Elizabeth Dartnall, Executive Director, the Sexual Violence Research Initiative (SVRI), and Emma Fulu, Founder and Executive Director, The Equality Institute (EQI), on embracing the wisdom of the crowd and challenging the way we prioritise and fund research on violence against women. They insist that the voices of practitioners, activists, and survivors must sit centred alongside academics and other specialists to set a fair, relevant, and effective research agenda in the field of violence prevention.
We know the power of evidence-based research and how it can be used to build better programmes and policy to improve the lives of women and girls – but who has been deciding what these research priorities are and should be? Is it ok that academics in high income countries (HICs) continue to set the priorities, lead the research, and make decisions about the lives of people in lower middle-income countries (LMICs)? Something needs to change; for too long, research agendas have been set by those far removed from the communities for whom the research is meant to serve.
Together, the Sexual Violence Research Initiative (SVRI) and The Equality Institute (EQI) – with support from funding partners Wellspring Philanthropic Fund and Sida – set about building a feminist approach to identifying research priorities. The goal of this work was to shift the balance of power from the Global North, putting the power to identify research priorities in the hands of researchers, activists, and practitioners in LMICs. Now, some three years later, we are proud to reveal the Global Shared Research Agenda (GSRA).
The GSRA identifies research gaps and sets an agenda that can be used by funders, researchers, and activists. It is the result of careful, thoughtful, evidence-informed dialogues and discussions, drawing on the wisdom of the crowd, to set research priorities for the next five years for fair, effective, and relevant research on violence against women in LMICs. It is the first time the voices of practitioners, researchers, and activists have sat centred and equal alongside academics and other specialists in the field.
To identify these research priorities and ensure the process was inclusive, fair, and transparent, a method called CHNRI was adapted. This method considers the views of multiple stakeholders, not just technical experts, with all views treated equally. We did this by ‘crowd-sourcing’ multiple opinions on an issue, surpassing the ‘expert’ judgement of one person. It is a ground-breaking piece of work.
“The process in some ways in more important than the outcome.”
By challenging the old way of doing things, we have a powerful opportunity to effect real and lasting change. It was a significant undertaking to ensure that the questionnaires were inclusive, accessible, and user-friendly and addressed the global inequalities around access and internet bandwidth. However, this was essential for us to engage and listen to the voices of those in LMICs working at the frontline of violence prevention: survivors, and people who live and breathe this work. This process honoured learning not just from academia, but also from practice. It brought diverse perspectives together through a feminist approach of sharing power.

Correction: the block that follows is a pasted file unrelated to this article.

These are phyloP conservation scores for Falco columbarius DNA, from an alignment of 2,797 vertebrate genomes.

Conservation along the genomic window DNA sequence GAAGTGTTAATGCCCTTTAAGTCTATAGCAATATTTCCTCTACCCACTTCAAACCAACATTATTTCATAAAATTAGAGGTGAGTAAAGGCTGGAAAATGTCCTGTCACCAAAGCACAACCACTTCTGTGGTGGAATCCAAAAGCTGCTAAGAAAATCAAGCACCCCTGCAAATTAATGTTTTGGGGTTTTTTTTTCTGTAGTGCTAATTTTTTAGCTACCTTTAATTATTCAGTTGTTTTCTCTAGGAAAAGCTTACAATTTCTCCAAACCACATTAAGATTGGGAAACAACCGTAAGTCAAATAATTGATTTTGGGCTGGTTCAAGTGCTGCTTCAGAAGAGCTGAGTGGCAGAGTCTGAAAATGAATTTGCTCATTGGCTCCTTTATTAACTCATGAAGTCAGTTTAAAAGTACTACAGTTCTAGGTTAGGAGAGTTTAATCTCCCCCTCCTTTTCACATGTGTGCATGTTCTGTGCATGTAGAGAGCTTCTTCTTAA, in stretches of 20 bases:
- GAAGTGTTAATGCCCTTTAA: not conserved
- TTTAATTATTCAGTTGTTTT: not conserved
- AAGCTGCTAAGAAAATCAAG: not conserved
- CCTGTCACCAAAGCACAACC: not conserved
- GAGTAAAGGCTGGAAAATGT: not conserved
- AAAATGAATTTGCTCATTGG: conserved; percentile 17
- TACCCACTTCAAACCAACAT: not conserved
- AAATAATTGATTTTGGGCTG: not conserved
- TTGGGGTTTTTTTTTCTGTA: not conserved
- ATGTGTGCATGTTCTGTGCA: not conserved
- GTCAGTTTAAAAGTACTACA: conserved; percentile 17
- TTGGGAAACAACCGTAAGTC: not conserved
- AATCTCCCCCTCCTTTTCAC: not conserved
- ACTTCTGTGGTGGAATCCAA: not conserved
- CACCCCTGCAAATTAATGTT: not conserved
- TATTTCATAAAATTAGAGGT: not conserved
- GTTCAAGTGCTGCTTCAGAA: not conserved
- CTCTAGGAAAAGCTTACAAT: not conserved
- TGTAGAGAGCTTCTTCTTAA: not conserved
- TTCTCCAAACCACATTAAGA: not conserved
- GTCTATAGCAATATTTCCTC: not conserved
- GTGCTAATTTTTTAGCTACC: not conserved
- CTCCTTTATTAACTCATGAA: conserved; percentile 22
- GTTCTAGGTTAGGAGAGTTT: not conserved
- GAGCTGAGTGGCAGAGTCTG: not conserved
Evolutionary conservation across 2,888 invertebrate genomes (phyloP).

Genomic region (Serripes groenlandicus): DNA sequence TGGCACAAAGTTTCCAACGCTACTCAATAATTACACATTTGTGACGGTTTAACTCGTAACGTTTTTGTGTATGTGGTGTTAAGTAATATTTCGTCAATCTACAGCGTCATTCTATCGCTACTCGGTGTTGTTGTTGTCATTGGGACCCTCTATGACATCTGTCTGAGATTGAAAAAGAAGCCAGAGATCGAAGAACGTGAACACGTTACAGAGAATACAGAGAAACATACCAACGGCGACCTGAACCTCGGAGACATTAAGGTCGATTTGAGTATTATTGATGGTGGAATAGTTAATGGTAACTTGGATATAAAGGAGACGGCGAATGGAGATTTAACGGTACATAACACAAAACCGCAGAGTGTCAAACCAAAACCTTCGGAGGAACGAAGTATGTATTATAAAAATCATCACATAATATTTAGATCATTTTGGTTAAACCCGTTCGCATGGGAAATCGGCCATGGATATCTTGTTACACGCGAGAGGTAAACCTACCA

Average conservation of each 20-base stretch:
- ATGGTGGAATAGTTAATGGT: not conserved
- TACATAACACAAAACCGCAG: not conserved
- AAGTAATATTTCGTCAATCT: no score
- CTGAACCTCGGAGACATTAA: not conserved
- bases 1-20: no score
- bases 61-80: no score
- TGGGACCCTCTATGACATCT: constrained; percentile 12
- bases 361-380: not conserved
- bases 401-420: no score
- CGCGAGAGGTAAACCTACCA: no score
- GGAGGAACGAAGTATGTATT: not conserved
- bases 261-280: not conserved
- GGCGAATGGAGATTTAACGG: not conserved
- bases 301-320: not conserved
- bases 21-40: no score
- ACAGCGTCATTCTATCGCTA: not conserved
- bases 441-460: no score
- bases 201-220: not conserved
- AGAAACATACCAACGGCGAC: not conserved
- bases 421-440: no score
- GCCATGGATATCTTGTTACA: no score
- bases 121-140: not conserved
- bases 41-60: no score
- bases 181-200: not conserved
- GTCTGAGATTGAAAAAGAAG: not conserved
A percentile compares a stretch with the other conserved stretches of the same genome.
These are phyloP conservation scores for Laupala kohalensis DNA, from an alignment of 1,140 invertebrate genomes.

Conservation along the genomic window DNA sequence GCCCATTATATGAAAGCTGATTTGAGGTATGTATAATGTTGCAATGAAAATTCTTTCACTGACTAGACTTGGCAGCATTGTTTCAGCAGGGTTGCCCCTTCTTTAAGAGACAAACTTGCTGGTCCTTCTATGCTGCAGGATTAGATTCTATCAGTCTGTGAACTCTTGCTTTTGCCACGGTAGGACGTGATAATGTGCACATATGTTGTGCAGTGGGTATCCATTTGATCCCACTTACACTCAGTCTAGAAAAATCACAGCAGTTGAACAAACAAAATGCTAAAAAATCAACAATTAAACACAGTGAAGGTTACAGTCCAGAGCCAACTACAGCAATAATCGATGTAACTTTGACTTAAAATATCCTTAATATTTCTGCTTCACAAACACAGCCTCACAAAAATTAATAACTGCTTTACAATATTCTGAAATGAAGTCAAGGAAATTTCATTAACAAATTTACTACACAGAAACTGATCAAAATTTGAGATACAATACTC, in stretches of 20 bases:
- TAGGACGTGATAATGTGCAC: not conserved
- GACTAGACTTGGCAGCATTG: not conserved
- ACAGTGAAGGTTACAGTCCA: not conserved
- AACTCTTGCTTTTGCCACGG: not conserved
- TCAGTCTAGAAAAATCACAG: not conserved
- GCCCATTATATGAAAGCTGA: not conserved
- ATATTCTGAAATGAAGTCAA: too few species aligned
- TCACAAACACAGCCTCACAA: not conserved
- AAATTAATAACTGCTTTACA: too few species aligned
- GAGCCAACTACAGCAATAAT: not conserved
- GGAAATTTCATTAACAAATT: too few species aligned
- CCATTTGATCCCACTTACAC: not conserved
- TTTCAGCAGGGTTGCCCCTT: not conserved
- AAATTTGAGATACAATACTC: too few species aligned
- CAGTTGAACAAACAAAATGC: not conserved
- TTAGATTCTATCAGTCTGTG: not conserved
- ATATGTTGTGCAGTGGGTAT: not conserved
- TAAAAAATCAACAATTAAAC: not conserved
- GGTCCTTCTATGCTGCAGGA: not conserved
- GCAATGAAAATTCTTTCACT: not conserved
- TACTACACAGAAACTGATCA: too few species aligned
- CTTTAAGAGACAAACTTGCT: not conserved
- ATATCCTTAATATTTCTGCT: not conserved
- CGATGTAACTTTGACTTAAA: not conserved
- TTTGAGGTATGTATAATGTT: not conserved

Top Five Questions in Order of Overall Ranking:
The results showed that intervention research is viewed by the filed as the most needed at this point. The top five questions included:
1. What types of interventions can effectively prevent multiple forms of violence, and why?
2. What types of interventions are most effective for preventing intimate partner violence (IPV) (including "honor' -based violence) against women facing multiple and intersecting forms of discrimination (including age, poverty, disability, ethnicity, race, sexuality)?
3. How are new feminist social movements (e.g., Me too, Ni unable menus) and Leninist social movements (e.g., Men's Rights Activists, incels) positively or negatively influencing individual, social, and policy perspectives related to the experience and perpetration of violence?
4. Which interventions work to prevent sexual harassment in institutional settings (in-person or online), including in the workplace and educational settings, and why?
5. What are the impacts (including disability-related impacts) of under-researched forms of IPV on women and girls, including emotional and economic IPV, revenge porn, and 'honor'-based violence?
The GSRA reveals that there are still major gaps in the field of research on violence against women. It provides funders with a framework to guide increased investment in high-quality and ethical research. We hope researchers use the GSRA to inform their own research agendas, and that practitioners use it as a guide for partnerships with researchers on the evaluation of their interventions. In the field as a whole, the GSRA serves as a powerful advocacy tool to advocate for more and better research funding that addresses critical research gaps.
In the words of a practitioner involved in the process:
“With the GSRA we have an opportunity to shift the power imbalance, and centre activists and practitioners who are working on the ground and who have a deep insight into interventions that are working in communities. The GSRA is for us as activists, and we need to find ways to ‘rise up’ these voices.”
To stem violence, it is crucial that countries and programme implementers are informed by evidence on what works best. There needs to be a stronger, broader knowledge base about prevention and response that can inform investments, policy, and practice. Using the Global Shared Research Agenda can help us do that.
For more information visit: http://www.svri.org/documents/global-shared-research-agenda-vawg